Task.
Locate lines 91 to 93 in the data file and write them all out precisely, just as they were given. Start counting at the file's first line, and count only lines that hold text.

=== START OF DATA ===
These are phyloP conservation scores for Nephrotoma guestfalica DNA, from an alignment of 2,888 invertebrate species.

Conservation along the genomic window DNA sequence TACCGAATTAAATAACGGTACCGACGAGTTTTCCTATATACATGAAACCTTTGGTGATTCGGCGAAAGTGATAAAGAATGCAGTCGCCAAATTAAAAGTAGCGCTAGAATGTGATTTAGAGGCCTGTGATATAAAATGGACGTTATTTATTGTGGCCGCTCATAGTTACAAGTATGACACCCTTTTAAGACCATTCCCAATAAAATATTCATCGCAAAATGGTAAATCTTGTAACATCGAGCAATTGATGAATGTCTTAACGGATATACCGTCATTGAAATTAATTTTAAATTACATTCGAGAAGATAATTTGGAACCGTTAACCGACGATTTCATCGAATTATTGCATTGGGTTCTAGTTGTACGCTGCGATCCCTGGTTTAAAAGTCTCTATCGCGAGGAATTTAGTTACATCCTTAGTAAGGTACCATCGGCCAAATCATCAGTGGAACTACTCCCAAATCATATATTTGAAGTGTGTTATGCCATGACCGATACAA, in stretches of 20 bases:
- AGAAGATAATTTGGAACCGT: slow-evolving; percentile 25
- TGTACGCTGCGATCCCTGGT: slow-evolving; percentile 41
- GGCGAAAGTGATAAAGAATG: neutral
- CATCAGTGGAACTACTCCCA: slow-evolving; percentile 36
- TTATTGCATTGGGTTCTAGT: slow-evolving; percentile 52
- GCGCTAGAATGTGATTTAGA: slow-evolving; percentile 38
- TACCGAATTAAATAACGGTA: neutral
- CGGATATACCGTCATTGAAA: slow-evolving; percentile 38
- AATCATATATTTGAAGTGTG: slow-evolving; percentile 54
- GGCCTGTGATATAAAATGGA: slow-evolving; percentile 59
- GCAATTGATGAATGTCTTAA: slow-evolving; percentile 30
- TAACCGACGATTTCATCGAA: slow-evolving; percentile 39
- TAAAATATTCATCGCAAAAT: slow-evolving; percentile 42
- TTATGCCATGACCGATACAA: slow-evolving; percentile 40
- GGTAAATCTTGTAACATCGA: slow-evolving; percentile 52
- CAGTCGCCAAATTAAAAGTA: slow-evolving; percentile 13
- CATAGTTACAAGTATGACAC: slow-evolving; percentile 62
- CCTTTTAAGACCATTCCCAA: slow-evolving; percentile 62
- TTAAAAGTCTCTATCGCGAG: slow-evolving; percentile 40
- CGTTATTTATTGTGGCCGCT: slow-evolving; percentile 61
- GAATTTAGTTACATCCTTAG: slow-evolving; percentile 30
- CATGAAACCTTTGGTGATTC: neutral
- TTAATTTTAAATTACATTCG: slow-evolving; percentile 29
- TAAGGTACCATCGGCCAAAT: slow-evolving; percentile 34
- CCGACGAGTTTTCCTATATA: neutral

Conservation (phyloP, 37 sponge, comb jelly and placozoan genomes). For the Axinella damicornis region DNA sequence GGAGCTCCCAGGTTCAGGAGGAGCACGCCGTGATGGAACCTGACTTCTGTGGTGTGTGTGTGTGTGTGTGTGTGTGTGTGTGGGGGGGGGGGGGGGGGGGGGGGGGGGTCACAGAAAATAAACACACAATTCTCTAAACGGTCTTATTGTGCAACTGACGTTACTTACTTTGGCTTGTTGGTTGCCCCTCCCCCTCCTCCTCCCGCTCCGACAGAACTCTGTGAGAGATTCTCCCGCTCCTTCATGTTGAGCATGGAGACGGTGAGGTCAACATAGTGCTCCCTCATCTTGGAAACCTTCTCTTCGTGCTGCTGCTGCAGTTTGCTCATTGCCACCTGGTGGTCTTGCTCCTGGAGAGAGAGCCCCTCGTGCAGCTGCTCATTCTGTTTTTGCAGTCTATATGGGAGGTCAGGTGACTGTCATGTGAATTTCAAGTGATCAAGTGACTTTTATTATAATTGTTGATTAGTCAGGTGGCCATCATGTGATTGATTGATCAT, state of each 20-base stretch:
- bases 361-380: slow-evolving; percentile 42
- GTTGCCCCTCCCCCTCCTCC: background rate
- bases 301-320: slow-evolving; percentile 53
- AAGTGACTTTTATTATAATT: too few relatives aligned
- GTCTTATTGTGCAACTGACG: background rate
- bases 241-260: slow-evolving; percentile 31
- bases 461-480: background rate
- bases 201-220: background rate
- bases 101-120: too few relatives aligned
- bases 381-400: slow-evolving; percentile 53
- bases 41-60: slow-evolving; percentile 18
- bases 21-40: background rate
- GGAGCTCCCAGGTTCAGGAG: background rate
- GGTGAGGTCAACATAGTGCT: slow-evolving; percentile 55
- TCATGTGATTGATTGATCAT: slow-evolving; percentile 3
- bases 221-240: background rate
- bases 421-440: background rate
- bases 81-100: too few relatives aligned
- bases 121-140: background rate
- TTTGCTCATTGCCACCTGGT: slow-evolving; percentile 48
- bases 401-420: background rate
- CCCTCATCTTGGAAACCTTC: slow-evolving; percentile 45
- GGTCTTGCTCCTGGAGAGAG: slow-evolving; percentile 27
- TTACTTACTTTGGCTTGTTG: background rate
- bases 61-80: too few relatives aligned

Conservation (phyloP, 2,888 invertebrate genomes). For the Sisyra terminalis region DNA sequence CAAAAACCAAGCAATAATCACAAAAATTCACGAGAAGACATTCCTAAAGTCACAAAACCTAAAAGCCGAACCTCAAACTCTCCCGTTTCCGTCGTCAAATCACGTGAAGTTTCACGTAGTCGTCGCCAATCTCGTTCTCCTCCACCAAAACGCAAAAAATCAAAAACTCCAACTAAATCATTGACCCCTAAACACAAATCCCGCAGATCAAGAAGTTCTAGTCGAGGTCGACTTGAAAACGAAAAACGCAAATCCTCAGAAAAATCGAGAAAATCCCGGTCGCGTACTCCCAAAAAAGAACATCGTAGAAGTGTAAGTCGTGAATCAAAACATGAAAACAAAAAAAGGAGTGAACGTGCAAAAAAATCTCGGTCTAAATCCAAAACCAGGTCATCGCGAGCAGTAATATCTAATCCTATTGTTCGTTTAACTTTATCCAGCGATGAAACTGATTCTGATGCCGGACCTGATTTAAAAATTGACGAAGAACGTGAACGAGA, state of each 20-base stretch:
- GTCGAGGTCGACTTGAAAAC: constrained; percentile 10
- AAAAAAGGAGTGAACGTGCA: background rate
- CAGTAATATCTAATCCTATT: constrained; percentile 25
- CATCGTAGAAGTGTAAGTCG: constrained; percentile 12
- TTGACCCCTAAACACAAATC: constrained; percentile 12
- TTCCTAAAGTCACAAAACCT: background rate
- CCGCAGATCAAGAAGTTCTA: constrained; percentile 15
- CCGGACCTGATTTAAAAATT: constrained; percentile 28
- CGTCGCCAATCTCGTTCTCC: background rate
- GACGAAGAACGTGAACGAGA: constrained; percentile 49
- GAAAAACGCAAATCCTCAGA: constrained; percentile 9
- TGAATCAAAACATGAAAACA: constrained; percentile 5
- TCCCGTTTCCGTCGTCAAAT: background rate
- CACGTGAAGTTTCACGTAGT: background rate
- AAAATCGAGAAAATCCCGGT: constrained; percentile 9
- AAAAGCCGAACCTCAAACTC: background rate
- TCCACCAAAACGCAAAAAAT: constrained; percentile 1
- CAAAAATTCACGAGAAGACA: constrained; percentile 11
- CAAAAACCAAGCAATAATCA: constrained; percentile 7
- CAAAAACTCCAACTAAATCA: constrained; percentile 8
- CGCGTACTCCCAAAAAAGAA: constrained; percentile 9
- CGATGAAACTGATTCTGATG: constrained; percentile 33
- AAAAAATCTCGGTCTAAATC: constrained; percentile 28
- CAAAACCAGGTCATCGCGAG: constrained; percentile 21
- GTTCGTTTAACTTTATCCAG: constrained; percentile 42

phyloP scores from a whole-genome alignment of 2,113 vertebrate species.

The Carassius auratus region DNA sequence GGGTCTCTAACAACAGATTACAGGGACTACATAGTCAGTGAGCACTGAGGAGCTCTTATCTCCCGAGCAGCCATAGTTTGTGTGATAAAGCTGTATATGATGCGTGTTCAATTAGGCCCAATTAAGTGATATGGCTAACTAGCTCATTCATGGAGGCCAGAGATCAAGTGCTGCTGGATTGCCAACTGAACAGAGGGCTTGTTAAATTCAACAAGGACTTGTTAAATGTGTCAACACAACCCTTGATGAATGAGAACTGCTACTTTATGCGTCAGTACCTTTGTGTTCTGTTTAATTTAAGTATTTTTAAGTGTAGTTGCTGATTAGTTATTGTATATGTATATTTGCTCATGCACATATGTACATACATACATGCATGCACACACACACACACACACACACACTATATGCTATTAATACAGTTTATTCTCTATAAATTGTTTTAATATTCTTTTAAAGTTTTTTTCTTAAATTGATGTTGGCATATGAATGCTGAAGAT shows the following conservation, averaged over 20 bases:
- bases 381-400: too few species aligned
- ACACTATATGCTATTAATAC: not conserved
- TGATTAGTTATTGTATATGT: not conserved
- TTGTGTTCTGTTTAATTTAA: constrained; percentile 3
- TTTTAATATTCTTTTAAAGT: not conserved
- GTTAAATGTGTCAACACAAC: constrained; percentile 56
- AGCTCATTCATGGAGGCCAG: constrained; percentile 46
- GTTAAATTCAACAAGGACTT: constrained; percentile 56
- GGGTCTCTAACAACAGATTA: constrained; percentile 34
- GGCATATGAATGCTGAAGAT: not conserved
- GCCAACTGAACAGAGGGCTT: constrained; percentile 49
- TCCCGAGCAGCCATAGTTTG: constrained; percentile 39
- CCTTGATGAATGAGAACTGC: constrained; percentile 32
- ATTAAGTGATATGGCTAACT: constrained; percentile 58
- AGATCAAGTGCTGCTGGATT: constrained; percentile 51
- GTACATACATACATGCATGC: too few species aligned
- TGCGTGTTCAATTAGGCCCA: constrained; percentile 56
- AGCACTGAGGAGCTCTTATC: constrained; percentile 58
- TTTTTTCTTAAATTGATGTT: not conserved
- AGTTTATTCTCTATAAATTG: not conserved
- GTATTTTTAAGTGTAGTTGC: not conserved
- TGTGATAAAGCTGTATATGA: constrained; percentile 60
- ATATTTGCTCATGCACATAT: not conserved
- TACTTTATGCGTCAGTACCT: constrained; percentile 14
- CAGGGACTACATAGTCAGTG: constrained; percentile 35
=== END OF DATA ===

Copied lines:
- GGCATATGAATGCTGAAGAT: not conserved
- GCCAACTGAACAGAGGGCTT: constrained; percentile 49
- TCCCGAGCAGCCATAGTTTG: constrained; percentile 39